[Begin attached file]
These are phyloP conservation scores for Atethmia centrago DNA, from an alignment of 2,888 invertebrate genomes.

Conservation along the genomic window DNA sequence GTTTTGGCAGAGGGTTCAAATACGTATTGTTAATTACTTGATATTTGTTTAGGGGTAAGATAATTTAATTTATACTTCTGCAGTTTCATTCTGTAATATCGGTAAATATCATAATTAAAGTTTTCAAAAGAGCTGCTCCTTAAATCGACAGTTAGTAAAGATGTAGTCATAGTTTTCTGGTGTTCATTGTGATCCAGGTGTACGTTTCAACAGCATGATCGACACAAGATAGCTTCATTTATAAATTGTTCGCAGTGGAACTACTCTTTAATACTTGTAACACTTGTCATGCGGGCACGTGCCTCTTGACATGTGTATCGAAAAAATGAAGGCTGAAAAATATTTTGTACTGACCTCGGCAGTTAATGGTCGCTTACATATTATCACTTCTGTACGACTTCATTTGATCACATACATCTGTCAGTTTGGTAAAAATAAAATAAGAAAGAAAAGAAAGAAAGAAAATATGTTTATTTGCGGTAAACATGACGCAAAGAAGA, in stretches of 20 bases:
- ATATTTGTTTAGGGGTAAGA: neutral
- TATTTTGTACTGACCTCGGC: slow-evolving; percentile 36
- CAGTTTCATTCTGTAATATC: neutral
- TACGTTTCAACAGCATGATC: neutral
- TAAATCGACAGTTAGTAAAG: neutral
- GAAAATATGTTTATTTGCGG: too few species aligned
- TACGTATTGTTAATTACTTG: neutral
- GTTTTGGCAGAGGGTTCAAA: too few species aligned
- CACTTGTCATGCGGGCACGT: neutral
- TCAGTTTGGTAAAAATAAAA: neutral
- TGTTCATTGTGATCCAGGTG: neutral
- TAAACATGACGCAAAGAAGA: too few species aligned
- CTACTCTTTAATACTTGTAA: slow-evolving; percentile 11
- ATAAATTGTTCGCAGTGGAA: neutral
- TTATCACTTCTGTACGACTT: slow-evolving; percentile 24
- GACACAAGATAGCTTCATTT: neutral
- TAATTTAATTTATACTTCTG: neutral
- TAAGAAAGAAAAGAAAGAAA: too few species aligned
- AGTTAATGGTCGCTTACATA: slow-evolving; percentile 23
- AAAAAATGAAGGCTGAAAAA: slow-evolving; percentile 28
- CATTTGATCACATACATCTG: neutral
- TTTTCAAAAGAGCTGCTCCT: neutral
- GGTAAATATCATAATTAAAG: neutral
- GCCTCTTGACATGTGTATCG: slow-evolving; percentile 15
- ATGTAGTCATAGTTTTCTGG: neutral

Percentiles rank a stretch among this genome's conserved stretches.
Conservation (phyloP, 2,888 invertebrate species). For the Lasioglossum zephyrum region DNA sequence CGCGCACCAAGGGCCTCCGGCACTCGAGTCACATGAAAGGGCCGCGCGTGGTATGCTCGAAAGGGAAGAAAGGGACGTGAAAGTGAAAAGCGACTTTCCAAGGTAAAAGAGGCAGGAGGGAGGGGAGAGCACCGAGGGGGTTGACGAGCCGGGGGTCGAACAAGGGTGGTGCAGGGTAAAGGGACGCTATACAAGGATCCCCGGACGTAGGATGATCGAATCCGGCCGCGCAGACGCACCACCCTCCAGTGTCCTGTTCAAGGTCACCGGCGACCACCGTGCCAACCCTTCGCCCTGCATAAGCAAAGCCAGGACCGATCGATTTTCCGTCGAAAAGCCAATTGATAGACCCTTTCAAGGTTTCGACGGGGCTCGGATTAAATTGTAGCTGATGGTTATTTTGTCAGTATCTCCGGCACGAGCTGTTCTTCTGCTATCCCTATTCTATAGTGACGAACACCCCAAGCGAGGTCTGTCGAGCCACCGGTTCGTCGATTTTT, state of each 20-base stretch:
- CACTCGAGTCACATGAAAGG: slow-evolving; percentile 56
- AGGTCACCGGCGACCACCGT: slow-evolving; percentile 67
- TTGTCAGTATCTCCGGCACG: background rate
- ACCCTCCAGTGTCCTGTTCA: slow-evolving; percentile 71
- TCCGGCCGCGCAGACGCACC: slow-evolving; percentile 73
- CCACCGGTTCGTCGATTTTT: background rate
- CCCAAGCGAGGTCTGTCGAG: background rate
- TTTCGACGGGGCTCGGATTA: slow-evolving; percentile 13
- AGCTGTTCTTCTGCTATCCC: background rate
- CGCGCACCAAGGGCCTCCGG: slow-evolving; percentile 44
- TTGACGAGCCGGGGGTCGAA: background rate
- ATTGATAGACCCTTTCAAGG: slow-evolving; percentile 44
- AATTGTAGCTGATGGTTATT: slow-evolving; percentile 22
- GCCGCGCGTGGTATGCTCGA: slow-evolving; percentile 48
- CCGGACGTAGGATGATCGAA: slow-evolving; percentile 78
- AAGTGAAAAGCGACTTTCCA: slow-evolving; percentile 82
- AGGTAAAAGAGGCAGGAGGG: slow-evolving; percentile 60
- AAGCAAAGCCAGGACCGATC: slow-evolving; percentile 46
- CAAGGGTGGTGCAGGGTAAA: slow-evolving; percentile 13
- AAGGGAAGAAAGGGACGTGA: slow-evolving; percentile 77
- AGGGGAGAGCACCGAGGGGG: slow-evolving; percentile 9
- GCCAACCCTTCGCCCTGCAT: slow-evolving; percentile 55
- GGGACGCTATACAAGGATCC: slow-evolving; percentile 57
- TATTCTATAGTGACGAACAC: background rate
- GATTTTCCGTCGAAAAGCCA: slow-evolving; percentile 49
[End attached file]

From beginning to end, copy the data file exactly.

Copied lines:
These are phyloP conservation scores for Atethmia centrago DNA, from an alignment of 2,888 invertebrate genomes.

Conservation along the genomic window DNA sequence GTTTTGGCAGAGGGTTCAAATACGTATTGTTAATTACTTGATATTTGTTTAGGGGTAAGATAATTTAATTTATACTTCTGCAGTTTCATTCTGTAATATCGGTAAATATCATAATTAAAGTTTTCAAAAGAGCTGCTCCTTAAATCGACAGTTAGTAAAGATGTAGTCATAGTTTTCTGGTGTTCATTGTGATCCAGGTGTACGTTTCAACAGCATGATCGACACAAGATAGCTTCATTTATAAATTGTTCGCAGTGGAACTACTCTTTAATACTTGTAACACTTGTCATGCGGGCACGTGCCTCTTGACATGTGTATCGAAAAAATGAAGGCTGAAAAATATTTTGTACTGACCTCGGCAGTTAATGGTCGCTTACATATTATCACTTCTGTACGACTTCATTTGATCACATACATCTGTCAGTTTGGTAAAAATAAAATAAGAAAGAAAAGAAAGAAAGAAAATATGTTTATTTGCGGTAAACATGACGCAAAGAAGA, in stretches of 20 bases:
- ATATTTGTTTAGGGGTAAGA: neutral
- TATTTTGTACTGACCTCGGC: slow-evolving; percentile 36
- CAGTTTCATTCTGTAATATC: neutral
- TACGTTTCAACAGCATGATC: neutral
- TAAATCGACAGTTAGTAAAG: neutral
- GAAAATATGTTTATTTGCGG: too few species aligned
- TACGTATTGTTAATTACTTG: neutral
- GTTTTGGCAGAGGGTTCAAA: too few species aligned
- CACTTGTCATGCGGGCACGT: neutral
- TCAGTTTGGTAAAAATAAAA: neutral
- TGTTCATTGTGATCCAGGTG: neutral
- TAAACATGACGCAAAGAAGA: too few species aligned
- CTACTCTTTAATACTTGTAA: slow-evolving; percentile 11
- ATAAATTGTTCGCAGTGGAA: neutral
- TTATCACTTCTGTACGACTT: slow-evolving; percentile 24
- GACACAAGATAGCTTCATTT: neutral
- TAATTTAATTTATACTTCTG: neutral
- TAAGAAAGAAAAGAAAGAAA: too few species aligned
- AGTTAATGGTCGCTTACATA: slow-evolving; percentile 23
- AAAAAATGAAGGCTGAAAAA: slow-evolving; percentile 28
- CATTTGATCACATACATCTG: neutral
- TTTTCAAAAGAGCTGCTCCT: neutral
- GGTAAATATCATAATTAAAG: neutral
- GCCTCTTGACATGTGTATCG: slow-evolving; percentile 15
- ATGTAGTCATAGTTTTCTGG: neutral

Percentiles rank a stretch among this genome's conserved stretches.
Conservation (phyloP, 2,888 invertebrate species). For the Lasioglossum zephyrum region DNA sequence CGCGCACCAAGGGCCTCCGGCACTCGAGTCACATGAAAGGGCCGCGCGTGGTATGCTCGAAAGGGAAGAAAGGGACGTGAAAGTGAAAAGCGACTTTCCAAGGTAAAAGAGGCAGGAGGGAGGGGAGAGCACCGAGGGGGTTGACGAGCCGGGGGTCGAACAAGGGTGGTGCAGGGTAAAGGGACGCTATACAAGGATCCCCGGACGTAGGATGATCGAATCCGGCCGCGCAGACGCACCACCCTCCAGTGTCCTGTTCAAGGTCACCGGCGACCACCGTGCCAACCCTTCGCCCTGCATAAGCAAAGCCAGGACCGATCGATTTTCCGTCGAAAAGCCAATTGATAGACCCTTTCAAGGTTTCGACGGGGCTCGGATTAAATTGTAGCTGATGGTTATTTTGTCAGTATCTCCGGCACGAGCTGTTCTTCTGCTATCCCTATTCTATAGTGACGAACACCCCAAGCGAGGTCTGTCGAGCCACCGGTTCGTCGATTTTT, state of each 20-base stretch:
- CACTCGAGTCACATGAAAGG: slow-evolving; percentile 56
- AGGTCACCGGCGACCACCGT: slow-evolving; percentile 67
- TTGTCAGTATCTCCGGCACG: background rate
- ACCCTCCAGTGTCCTGTTCA: slow-evolving; percentile 71
- TCCGGCCGCGCAGACGCACC: slow-evolving; percentile 73
- CCACCGGTTCGTCGATTTTT: background rate
- CCCAAGCGAGGTCTGTCGAG: background rate
- TTTCGACGGGGCTCGGATTA: slow-evolving; percentile 13
- AGCTGTTCTTCTGCTATCCC: background rate
- CGCGCACCAAGGGCCTCCGG: slow-evolving; percentile 44
- TTGACGAGCCGGGGGTCGAA: background rate
- ATTGATAGACCCTTTCAAGG: slow-evolving; percentile 44
- AATTGTAGCTGATGGTTATT: slow-evolving; percentile 22
- GCCGCGCGTGGTATGCTCGA: slow-evolving; percentile 48
- CCGGACGTAGGATGATCGAA: slow-evolving; percentile 78
- AAGTGAAAAGCGACTTTCCA: slow-evolving; percentile 82
- AGGTAAAAGAGGCAGGAGGG: slow-evolving; percentile 60
- AAGCAAAGCCAGGACCGATC: slow-evolving; percentile 46
- CAAGGGTGGTGCAGGGTAAA: slow-evolving; percentile 13
- AAGGGAAGAAAGGGACGTGA: slow-evolving; percentile 77
- AGGGGAGAGCACCGAGGGGG: slow-evolving; percentile 9
- GCCAACCCTTCGCCCTGCAT: slow-evolving; percentile 55
- GGGACGCTATACAAGGATCC: slow-evolving; percentile 57
- TATTCTATAGTGACGAACAC: background rate
- GATTTTCCGTCGAAAAGCCA: slow-evolving; percentile 49